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Archive for the ‘Reading Notes’ Category

Chapter notes for chapter 12:

  • RSS stands for Real Simple Syndication.
  • “From a public relations standpoint, there are three kinds of blogs: (1) corporate, (2) employee, (3) third-party.
  • The major photo sharing site is Flickr
  • Second Life is a major site in social media for public relations.

Information provided from Public Relations Writing and Media Techniques by author Dennis L. Wilcox.

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Get Techy With It

Chapter notes for Chapter 10 and 11:

  • E-mail is the most used form to distribute news releases through electronic news wires.
  • Make sure to use keywords that pertain to your client for search engines.
  • The primary source for journalists looking for news is an organization’s online newsroom.
  • Journalists depend on public relations people, and public relations people depend on journalists.
  • Media training is important for spokespersons of organizations.
  • Be accurate, truthful and provide outstanding service.

Information provided from Public Relations Writing and Media Techniques by author Dennis L. Wilcox.New Post

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Reading notes for Chapter 8:

  • It’s important to get to the point quickly when writing a radio release because you have a short amount of time to capture the attention of your listening audience.
  • “Public service announcements (PSAs) are short broadcast announcements used by nonprofit groups and pubic agencies.”
  • Producers of tv shows look for spokespersons with passion and strong opinions in the pre-interview process.

Information provided from Public Relations Writing and Media Techniques by author Dennis L. Wilcox.

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Make a Picture Pop!

Chapter notes for Chapter 8:

  • Cropping photos can be a good way to get rid of clutter in a photo, but be aware of ethics and context when you crop something out.
  • Typical, overused photos like lining people up in a line don’t work anymore.  Creativity is necessary.
  • It’s important to be aware of good picture taking practices if you are in the PR field.

Information provided from Public Relations Writing and Media Techniques by author Dennis L. Wilcox.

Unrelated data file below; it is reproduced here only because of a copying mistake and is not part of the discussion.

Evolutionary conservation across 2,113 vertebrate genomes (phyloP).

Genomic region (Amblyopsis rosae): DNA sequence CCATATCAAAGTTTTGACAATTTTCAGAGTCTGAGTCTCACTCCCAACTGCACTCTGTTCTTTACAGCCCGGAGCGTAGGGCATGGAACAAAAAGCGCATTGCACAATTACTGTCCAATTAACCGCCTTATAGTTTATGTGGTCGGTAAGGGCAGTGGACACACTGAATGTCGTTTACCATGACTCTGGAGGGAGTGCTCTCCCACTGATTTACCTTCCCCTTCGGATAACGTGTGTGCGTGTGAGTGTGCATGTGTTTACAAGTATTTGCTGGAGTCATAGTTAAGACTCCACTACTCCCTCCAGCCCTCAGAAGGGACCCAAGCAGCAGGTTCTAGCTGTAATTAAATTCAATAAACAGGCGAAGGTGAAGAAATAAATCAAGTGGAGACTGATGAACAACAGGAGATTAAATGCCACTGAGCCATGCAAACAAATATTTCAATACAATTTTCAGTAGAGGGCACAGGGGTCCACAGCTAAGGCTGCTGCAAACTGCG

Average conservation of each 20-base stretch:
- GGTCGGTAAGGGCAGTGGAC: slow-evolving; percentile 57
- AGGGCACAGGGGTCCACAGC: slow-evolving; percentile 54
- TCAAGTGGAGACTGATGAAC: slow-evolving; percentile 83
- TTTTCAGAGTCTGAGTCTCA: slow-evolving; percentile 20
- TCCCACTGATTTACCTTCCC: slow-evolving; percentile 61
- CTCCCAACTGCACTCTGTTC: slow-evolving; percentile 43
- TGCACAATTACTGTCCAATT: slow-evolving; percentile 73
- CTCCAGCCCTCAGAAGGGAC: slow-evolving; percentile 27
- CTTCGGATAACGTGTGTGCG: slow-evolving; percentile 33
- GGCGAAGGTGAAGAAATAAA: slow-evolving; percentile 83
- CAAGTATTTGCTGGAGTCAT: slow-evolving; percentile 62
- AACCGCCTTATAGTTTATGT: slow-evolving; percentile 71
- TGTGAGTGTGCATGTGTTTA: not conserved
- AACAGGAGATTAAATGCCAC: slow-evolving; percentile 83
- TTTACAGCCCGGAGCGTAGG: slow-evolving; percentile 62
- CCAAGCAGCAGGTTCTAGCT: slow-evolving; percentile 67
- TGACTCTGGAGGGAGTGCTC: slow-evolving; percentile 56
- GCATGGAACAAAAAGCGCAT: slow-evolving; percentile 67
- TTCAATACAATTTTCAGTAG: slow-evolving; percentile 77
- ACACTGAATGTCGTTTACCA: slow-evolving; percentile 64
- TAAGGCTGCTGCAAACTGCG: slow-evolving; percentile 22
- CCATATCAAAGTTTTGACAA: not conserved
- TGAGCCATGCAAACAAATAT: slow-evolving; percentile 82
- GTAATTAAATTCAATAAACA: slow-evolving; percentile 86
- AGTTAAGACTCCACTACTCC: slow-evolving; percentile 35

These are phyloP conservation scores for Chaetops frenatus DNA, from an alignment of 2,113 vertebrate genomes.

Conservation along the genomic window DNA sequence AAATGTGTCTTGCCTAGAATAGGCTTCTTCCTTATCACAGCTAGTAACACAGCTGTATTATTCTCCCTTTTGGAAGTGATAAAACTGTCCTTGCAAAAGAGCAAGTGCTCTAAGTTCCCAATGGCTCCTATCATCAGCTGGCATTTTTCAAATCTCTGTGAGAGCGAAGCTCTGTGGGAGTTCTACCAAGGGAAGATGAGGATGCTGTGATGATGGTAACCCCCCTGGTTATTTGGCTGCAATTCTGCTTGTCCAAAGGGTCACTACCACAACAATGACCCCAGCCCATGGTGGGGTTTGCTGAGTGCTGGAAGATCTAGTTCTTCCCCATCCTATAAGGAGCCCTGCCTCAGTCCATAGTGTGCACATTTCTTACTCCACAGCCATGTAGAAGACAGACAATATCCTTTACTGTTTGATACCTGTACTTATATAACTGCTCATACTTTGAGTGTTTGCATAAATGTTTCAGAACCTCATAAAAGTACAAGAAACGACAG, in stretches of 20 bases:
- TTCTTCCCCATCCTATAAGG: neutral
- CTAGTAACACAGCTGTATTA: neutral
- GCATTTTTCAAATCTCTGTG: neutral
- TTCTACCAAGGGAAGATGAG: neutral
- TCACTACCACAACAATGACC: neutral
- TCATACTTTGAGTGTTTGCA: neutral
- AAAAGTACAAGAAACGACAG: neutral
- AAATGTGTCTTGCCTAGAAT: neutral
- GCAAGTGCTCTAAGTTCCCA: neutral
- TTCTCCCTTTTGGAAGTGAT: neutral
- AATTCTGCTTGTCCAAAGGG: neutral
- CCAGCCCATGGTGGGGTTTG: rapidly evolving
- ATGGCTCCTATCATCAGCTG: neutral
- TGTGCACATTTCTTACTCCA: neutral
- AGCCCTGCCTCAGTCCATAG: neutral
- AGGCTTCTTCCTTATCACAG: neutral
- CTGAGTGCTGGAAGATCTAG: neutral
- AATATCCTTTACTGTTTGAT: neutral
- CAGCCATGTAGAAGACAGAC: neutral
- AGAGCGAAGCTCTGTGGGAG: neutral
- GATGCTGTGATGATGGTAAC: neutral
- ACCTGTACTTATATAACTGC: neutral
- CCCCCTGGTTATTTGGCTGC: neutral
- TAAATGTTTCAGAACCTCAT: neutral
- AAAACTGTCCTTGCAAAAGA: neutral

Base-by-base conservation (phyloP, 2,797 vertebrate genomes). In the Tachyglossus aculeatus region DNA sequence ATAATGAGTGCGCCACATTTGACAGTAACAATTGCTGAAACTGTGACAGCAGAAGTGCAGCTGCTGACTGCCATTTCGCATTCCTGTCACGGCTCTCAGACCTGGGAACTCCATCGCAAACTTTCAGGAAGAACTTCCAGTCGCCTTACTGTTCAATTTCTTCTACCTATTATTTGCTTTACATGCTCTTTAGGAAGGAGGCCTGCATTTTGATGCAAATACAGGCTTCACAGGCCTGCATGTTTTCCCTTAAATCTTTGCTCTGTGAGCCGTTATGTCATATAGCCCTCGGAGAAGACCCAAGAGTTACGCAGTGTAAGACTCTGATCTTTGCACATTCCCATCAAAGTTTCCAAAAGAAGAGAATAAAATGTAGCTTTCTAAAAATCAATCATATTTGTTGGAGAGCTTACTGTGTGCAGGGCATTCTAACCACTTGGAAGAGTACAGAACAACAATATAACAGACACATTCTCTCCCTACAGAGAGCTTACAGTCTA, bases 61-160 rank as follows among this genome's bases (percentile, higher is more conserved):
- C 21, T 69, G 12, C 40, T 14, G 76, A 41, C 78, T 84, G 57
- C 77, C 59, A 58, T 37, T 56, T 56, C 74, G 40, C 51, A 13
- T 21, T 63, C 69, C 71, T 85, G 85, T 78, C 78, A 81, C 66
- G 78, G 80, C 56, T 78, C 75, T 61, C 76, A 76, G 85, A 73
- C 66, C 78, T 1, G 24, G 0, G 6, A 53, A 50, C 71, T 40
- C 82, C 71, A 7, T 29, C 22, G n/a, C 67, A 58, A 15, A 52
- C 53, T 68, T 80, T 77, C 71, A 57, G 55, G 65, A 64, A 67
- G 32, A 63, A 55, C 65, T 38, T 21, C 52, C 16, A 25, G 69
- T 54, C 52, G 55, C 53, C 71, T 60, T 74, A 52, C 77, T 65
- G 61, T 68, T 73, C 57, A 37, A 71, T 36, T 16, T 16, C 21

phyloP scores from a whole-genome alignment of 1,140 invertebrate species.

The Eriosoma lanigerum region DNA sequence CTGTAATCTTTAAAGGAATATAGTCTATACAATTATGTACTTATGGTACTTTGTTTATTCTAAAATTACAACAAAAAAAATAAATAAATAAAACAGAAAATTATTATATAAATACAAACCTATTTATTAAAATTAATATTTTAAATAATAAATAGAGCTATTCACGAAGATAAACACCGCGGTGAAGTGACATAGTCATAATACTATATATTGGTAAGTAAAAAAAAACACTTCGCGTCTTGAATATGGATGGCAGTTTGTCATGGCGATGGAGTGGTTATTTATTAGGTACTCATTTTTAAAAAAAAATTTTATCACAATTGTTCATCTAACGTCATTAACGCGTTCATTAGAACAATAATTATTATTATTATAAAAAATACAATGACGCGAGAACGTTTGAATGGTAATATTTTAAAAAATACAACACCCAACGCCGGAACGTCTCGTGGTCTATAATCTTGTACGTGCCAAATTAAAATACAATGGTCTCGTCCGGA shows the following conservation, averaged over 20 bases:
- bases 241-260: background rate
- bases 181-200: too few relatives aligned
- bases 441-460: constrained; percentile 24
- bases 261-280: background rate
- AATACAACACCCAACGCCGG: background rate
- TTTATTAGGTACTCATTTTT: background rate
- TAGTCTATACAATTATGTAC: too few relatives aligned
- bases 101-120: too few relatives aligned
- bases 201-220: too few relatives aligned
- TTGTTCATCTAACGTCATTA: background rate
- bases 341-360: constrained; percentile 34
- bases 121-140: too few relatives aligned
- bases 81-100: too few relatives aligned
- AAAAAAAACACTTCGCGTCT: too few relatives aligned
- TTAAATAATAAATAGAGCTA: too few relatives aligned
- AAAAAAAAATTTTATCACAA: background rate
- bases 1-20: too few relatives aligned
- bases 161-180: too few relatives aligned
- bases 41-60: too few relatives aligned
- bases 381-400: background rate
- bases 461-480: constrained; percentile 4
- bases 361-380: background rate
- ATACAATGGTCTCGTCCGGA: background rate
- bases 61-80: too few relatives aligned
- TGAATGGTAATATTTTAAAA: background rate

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Picture This…

Reading notes for chapter seven:

  • To be a good feature writer, you need to ask a lot of questions
  • Four approaches to feature writing: 1) distribute a general feature to a variety of publications; 2) write an exclusive article for a publication; 3) interest a freelancer or reporter in writing a story; 4) post feature articles on the organization’s website
  • It’s important to integrate photos in a feature story package
  • Several types of features: 1) case study, 2) application story, 3) research story, 4) backgrounder, 5) personality profile, 6) historical feature

Information provided from Public Relations Writing and Media Techniques by author Dennis L. Wilcox.

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Chapter six reading notes:

  • Fact sheets are one-page background sheets about an event, a product, or organization
  • When pitching a story through e-mail, keep the message brief and use a concise subject line using key words that tell the editor what you have to offer
  • A typical media kit folder is 9 by 12 inches and has four sides
  • The purpose behind pitching a story is to convince the editor to cover an event or to do a story

Information provided from Public Relations Writing and Media Techniques by author Dennis L. Wilcox.

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Chapter Five Reading Notes:

  • Who, What, When, Where, Why and So What?
  • There are five types of news releases (sometimes called press releases) including announcements, spot announcements, reaction stories, bad news and local news
  • Crucial parts of a news release: letterhead, contacts, headline, dateline, lead paragraph, body of text, boiler plate
  • Trying to cover all five Ws in a news release is not wise planning
  • You need to add hash tags or “-33-” at the end of your news release.
  • News Releases need to be done in AP style

Information provided from Public Relations Writing and Media Techniques by author Dennis L. Wilcox.

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